Chris Carlson / AP

California water agencies scrambling to cut water use by 25 percent

Consumers can expect to pay more for water by summer, even if some use less

LOS ANGELES – The flurry of mandates from Gov. Jerry Brown and California water officials to dramatically slash water use during the fourth year of a historic drought has sent water agencies scrambling for ways to meet the challenge.

For the first time in the state’s history, Californians have been ordered to cut water consumption by 25 percent over the next year.

State regulators this week proposed setting goals for 400 local water districts ranging from 10 percent for those that have already made substantial headways in conservation to 35 percent for districts with high per capita water use – including upmarket neighborhoods such as Beverly Hills.

And last month districts that had not reduced outdoor watering were ordered to start enforcing a two-days-a-week regimen for their customers.

In Los Angeles, which has been on a water diet since 2007 and has already reached a 25 percent reduction goal, the new mandate is forcing more cuts.

“We have voiced concern that we’re not getting credit for our track record,” said Marty Adams, director of water operations at the Los Angeles Department of Water and Power.

Whatever the state water board decides in early May will not change the fact that the Metropolitan Water District, southern California’s water supplier, plans to vote next week to ration water it sells to 26 cities, including Los Angeles.

The agency, which imports water from the Colorado River and northern California, has cut supplies only twice before and was planning to do it even before the governor’s mandate, issued on a day when mountain snowpack measurements showed a record low. The result will inevitably be higher prices.

Local agencies that use more than allocated will pay stiff surcharges, which will in some way have to be passed on to customers.

All of this means that California consumers could end up paying more for less.

Water agencies have a fixed price for infrastructure and when people use less water, revenues to pay for these ongoing projects dwindle, forcing price hikes.

“When you conserve water, less water is less revenue,” said Doug Parker, director of the California Institute for Water Resources at the University of California. “How do you pay capital projects? It’s a paradox.”

The Los Angeles water agency is considering restricting outdoor watering from three days a week to two days. It’s also proposing going from a two-tier pricing system (higher prices when usage reaches the second tier) to a four-tier allocation.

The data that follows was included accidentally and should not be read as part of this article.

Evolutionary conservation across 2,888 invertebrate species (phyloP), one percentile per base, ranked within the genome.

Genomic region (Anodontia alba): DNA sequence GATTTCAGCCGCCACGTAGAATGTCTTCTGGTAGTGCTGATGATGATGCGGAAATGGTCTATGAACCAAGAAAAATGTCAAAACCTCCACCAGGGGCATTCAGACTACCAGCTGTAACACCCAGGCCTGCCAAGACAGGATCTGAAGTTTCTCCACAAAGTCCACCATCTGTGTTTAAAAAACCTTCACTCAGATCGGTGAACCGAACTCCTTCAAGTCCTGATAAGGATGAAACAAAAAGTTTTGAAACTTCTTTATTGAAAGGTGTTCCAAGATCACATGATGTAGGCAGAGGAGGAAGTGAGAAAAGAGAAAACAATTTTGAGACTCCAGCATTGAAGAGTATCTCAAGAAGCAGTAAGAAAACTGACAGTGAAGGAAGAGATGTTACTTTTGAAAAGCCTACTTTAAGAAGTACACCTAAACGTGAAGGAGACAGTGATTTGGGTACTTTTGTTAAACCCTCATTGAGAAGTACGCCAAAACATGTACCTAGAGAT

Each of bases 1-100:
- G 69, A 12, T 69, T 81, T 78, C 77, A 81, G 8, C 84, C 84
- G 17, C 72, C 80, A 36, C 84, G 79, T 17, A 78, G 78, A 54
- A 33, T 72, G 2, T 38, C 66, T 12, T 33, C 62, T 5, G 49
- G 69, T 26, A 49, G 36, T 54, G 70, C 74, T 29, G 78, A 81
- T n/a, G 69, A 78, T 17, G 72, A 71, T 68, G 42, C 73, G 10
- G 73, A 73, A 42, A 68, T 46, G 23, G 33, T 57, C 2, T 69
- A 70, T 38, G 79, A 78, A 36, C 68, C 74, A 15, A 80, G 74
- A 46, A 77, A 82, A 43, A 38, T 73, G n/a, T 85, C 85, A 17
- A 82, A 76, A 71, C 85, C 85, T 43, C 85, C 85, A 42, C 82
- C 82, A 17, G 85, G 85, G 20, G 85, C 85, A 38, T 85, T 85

Tiered pricing is something that some districts are wary of because of a court challenge by taxpayers in San Juan Capistrano. The lawsuit against the local water agency argues that tiered rates violate state law that bans agencies from charging more than water actually costs.

A decision from a California appeals court is expected this month. At least half of all utilities in California use tiered pricing, according to the Public Policy Institute of California. But only 3 percent are based on allocation formula depending on the size of a property and the number of people in the household.

“If you have a big household with a lot of irrigated lawn, you get more at one price than neighbors with smaller lawns,” said Kenneth Baerenklau, associate professor of environmental economics and policy at the University of California Riverside.

And that’s what San Juan Capistrano residents are challenging.

Kelly Salt, a San Diego lawyer who specializes in water rates and conservation ordinances, said water districts should be safe to institute tiered rates based on allocations if they can justify that it costs them more to supply water to these bigger users.

The Moulton Niguel Water District in Orange County is basing rates on reasonable water use, Salt said, because calls for voluntary cuts have not worked well enough.

During drought emergencies, water allocations are lower and penalties for over use higher.

Several agencies that had already set outdoor watering restrictions plan to beef up enforcement — something that now has to be reported to the state.

A team of four full-time water cops and several part-timers in Los Angeles will now focus on areas that have a higher per-capita use, Adams said.

“It varies considerably in different parts of Los Angeles, based on lot size and we’ll start stepping up enforcement in areas with higher per person use, “ he said, including affluent areas such as Palisades and Hancock Park.

The governor also called for the replacement of 50 million square feet of lawns with drought-tolerant landscaping and the creation of a statewide consumer rebate program to replace old appliances with water- and energy-efficient models.

This week, the state approved the nation’s most stringent rules for new low-flow toilets, faucets and urinals. Starting in January, the California Energy Commission can prohibit stores from selling older models.

The state says the new standards will save 10 billion gallons of water next year and eventually 100 billions of gallons a year as  renovations and new constructions increase.

“The governor’s announcement is helping people to understand this is a serious crisis situation and serious measures are needed,” said Sara Aminzadeh, executive director of the California Coastkeeper Alliance. “It’s taken some time … It’s disappointing to realize that the problem has to become so severe to reach that point.”

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